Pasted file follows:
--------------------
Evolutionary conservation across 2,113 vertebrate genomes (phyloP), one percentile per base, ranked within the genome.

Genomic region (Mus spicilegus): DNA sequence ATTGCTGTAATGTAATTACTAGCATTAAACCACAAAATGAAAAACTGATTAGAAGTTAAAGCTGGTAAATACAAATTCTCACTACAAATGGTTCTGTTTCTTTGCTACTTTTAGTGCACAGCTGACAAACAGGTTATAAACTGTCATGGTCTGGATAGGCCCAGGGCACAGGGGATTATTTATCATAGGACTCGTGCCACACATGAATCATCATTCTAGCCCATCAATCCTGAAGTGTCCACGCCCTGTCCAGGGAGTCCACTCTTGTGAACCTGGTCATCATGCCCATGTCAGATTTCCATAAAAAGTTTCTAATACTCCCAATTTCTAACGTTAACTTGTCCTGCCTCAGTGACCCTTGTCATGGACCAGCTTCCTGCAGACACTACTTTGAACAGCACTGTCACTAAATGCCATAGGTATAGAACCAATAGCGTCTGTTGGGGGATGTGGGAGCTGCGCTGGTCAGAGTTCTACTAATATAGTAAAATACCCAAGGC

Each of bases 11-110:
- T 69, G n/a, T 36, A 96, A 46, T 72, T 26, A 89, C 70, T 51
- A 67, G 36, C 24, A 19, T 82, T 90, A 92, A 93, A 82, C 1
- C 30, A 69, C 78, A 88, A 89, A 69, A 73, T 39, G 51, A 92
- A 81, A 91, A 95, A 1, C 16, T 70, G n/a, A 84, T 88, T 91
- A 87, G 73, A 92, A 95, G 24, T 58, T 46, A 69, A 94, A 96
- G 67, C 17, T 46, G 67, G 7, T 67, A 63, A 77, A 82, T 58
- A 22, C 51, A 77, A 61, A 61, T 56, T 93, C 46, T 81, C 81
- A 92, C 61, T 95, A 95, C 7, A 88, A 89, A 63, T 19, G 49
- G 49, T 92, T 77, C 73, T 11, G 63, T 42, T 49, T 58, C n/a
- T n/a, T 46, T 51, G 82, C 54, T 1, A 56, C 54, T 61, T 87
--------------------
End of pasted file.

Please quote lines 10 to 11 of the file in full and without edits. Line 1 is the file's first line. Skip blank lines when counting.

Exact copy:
- A 22, C 51, A 77, A 61, A 61, T 56, T 93, C 46, T 81, C 81
- A 92, C 61, T 95, A 95, C 7, A 88, A 89, A 63, T 19, G 49